Beyond recycling: making waste obsolete

We have to rethink the way we construct buildings, to make them easier to reuse after demolition. sssteve.one/Flickr

Given our rapid depletion of resources, especially raw materials, and Australia’s ever-increasing waste creation, it’s time to ask: what are the best ways to encourage resource recovery and recycling to get to “zero waste”?

South Australia’s money-back container recycling scheme is a success story, with bottle-recycling rates the highest in the country. But the question is whether we achieve zero waste through recycling alone.

Our research says: no. The focus needs to be on avoiding waste creation in the first place. We have to re-think the way we design and construct products and buildings to make it easier to re-use or disassemble them at the end of their life.

A good example of transformation in the construction sector is the take up of prefabrication, with machining off site. This allows for almost zero-waste production of building components, easy retrieval of materials and components, and building elements that are easy to re-use when the building is being demolished.

How do we stop producing waste?

From a purely economic point of view, producing waste is not a good move as it is a waste of materials paid for. More waste only suits a group of suppliers who make money out of higher than necessary consumption and repeat customers. In a future economic model, these suppliers will need to look for a better business model.

Unfortunately, reversing the existing, wasteful business systems and manufacturing practices isn’t a fast, easy or cheap process. If we can begin at the beginning, and design waste out of the picture, we can recover not only the final product, but also the energy, materials and time embodied in the product or building.

When a building is constructed from pre-fabricated components, it’s easy to recycle. Hermann Kafumann

Today, zero waste is the most discussed concept for municipal solid waste management systems. Working towards zero waste has become a worldwide movement that changes the way we design, construct, operate, maintain, disassemble and recycle products, buildings and cities. Simply put, zero waste means no unnecessary and unwanted waste from a product – at any stage of its life-cycle.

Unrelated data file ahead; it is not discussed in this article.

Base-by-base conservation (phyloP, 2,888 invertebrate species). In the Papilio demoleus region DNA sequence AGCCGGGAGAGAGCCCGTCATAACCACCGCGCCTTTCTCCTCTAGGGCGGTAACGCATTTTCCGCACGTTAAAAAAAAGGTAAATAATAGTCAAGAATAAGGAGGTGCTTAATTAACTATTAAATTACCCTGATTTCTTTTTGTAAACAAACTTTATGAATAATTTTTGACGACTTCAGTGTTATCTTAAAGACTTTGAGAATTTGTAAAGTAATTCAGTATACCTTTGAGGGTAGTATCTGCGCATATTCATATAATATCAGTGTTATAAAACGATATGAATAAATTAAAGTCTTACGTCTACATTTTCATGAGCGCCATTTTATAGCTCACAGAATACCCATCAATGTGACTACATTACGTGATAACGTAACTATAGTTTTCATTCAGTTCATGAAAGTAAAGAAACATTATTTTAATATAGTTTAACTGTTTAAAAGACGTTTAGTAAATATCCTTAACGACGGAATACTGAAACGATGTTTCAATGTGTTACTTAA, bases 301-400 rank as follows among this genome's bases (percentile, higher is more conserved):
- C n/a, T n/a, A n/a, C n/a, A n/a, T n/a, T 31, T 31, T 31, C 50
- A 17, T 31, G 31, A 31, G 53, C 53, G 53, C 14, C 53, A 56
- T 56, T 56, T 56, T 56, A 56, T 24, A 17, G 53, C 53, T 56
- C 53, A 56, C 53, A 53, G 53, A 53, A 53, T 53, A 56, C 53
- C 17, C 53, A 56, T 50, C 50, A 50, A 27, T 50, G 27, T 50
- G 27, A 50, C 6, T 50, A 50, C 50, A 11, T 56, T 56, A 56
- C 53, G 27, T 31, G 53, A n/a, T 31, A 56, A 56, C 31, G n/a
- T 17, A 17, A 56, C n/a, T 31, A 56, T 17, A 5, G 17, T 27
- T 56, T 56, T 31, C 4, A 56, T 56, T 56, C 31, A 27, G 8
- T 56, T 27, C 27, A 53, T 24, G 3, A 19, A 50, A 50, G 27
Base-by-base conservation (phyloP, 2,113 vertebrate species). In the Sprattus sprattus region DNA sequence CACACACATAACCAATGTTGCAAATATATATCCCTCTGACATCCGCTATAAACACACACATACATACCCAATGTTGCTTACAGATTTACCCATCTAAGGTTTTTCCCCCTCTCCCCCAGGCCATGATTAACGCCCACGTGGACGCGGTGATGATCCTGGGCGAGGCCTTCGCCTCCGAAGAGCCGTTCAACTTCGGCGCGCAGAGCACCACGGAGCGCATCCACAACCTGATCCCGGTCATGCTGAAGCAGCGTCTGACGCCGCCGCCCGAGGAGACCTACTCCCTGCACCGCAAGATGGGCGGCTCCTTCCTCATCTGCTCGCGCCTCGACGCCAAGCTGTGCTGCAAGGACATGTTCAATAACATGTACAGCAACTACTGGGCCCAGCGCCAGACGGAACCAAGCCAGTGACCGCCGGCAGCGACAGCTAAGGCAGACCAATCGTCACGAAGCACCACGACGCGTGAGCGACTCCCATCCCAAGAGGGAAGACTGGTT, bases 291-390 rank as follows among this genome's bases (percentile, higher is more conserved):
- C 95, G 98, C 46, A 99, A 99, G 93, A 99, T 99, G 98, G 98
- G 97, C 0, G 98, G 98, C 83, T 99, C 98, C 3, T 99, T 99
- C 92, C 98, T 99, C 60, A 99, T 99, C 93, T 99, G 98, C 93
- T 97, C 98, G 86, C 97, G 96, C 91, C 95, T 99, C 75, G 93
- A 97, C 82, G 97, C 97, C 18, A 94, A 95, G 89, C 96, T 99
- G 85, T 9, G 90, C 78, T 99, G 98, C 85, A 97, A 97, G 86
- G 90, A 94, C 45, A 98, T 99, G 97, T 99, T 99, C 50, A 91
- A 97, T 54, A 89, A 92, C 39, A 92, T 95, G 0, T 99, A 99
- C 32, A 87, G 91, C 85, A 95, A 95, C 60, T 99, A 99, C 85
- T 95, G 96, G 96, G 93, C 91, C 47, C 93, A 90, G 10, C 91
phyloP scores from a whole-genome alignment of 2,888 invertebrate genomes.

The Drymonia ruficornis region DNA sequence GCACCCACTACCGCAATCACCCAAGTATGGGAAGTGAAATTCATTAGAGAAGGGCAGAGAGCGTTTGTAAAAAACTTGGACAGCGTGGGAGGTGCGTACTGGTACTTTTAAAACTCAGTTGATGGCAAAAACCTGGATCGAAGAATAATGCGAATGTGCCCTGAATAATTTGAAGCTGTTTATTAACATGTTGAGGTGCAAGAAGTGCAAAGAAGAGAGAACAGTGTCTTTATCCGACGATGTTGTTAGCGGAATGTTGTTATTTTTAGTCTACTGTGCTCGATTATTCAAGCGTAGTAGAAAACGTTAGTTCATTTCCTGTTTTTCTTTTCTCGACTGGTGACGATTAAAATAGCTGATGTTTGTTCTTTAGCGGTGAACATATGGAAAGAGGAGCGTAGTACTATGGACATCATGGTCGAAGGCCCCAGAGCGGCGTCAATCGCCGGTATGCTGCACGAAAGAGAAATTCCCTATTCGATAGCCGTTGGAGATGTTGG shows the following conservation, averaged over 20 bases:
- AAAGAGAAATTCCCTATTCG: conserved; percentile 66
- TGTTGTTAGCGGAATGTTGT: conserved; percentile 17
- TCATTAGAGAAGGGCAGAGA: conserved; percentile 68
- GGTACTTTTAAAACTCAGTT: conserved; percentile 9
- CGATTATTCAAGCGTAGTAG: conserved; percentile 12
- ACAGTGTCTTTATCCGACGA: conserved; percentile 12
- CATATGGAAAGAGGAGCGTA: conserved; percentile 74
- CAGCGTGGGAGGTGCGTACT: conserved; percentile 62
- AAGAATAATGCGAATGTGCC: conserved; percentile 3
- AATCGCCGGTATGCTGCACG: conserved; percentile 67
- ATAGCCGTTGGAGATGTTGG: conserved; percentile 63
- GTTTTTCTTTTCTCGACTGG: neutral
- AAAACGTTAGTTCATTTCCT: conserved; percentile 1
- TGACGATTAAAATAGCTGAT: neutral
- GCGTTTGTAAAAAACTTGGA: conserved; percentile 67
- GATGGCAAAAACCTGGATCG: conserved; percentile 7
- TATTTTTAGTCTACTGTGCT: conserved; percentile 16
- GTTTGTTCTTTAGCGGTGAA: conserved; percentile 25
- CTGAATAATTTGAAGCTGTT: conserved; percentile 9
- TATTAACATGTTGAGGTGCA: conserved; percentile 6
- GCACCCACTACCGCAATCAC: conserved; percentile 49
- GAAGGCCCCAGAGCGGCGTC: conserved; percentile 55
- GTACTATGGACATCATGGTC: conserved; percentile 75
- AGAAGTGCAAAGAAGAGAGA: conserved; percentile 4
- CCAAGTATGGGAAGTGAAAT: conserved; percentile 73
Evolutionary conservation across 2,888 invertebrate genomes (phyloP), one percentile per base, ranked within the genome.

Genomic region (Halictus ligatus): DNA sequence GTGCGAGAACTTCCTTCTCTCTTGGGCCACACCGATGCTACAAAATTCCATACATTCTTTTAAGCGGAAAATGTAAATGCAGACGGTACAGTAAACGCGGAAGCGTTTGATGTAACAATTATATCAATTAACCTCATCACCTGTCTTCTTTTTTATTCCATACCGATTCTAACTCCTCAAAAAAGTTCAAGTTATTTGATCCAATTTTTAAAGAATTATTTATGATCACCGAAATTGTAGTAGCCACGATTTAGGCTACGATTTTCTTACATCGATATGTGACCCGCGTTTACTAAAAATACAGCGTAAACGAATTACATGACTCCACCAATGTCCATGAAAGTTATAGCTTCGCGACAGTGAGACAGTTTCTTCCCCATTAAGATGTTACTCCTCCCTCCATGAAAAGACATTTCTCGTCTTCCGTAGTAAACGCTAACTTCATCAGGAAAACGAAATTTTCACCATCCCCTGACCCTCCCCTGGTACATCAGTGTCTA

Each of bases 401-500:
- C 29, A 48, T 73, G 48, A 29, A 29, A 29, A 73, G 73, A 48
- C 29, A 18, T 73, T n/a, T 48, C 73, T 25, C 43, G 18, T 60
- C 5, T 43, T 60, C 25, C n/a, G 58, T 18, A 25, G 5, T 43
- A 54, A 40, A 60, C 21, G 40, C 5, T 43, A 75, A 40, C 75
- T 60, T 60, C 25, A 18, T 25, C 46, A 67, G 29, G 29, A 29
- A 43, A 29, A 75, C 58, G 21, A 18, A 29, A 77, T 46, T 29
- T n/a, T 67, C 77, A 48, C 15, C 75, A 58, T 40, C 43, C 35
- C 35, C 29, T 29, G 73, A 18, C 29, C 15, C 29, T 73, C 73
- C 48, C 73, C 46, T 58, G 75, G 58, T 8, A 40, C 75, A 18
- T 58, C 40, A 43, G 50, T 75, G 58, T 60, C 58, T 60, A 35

Zero waste is radical in its ramifications, and it requires more than a top-down, government-imposed approach. To be successful, it needs to be embraced and implemented by citizens and community groups, business and industry.

We need to see the big picture and face the real problem. We cannot have infinite growth and consumption on a planet with finite resources.

Annie Leonard’s The story of stuff has a powerful message about consumerism and waste, while Paul Hawken and Michael Braungart are exploring zero waste theory and behaviour change, trying to alter our throwaway society.

Waste management expert Paul Connett notes that “during the 20th century, the focus was on waste management and how to get rid of waste efficiently and with minimal damage to our health and the environment. The 21st century focus needs to be on resource management and sustainability for future generations. Therefore the real problem is fighting everyone’s over consumption”.

Recycling helps, but only if people want to recycle

But instead of talking about consumption, the media mostly reports recycling rates; simplistic stories that don’t challenge readers to truly rethink their consumption and waste creation.

For instance, Fairfax Media reported on 14 February 2012 that recycling isn’t going as well as previously thought. Participation in bottle recycling, in particular, is lower than anticipated (the official Australian beverage container recycling rate is 52%, whereas environmental groups dispute it and put this figure at 38%).

Better planning could make trash collection a thing of the past. ztephen/Flickr